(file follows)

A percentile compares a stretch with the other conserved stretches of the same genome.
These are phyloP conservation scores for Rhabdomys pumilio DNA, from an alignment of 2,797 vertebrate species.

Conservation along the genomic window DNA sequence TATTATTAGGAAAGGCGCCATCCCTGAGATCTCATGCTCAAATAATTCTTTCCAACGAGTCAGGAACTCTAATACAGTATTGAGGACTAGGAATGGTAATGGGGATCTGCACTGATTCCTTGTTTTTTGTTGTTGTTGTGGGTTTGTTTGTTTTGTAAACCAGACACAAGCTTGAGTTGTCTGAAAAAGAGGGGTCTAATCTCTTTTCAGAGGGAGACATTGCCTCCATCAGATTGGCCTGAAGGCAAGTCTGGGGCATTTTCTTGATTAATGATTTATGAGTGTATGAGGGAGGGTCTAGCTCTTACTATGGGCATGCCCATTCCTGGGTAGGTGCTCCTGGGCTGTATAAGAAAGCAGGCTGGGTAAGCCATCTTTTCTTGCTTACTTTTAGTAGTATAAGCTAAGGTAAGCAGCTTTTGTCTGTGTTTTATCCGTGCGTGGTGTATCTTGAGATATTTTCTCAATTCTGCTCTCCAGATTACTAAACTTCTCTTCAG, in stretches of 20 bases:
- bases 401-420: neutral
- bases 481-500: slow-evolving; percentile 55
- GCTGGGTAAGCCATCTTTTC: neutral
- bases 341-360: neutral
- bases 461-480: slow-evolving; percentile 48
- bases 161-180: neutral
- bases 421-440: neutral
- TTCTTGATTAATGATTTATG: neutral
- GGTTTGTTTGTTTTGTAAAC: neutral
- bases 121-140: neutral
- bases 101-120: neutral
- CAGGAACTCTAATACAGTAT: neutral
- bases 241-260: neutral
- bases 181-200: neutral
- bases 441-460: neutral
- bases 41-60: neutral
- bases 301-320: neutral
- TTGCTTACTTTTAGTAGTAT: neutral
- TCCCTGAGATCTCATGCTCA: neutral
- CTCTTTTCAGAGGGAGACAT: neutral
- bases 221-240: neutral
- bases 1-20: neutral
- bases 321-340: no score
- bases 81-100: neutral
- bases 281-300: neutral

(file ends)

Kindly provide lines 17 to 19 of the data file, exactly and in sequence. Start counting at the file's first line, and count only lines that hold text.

- bases 181-200: neutral
- bases 441-460: neutral
- bases 41-60: neutral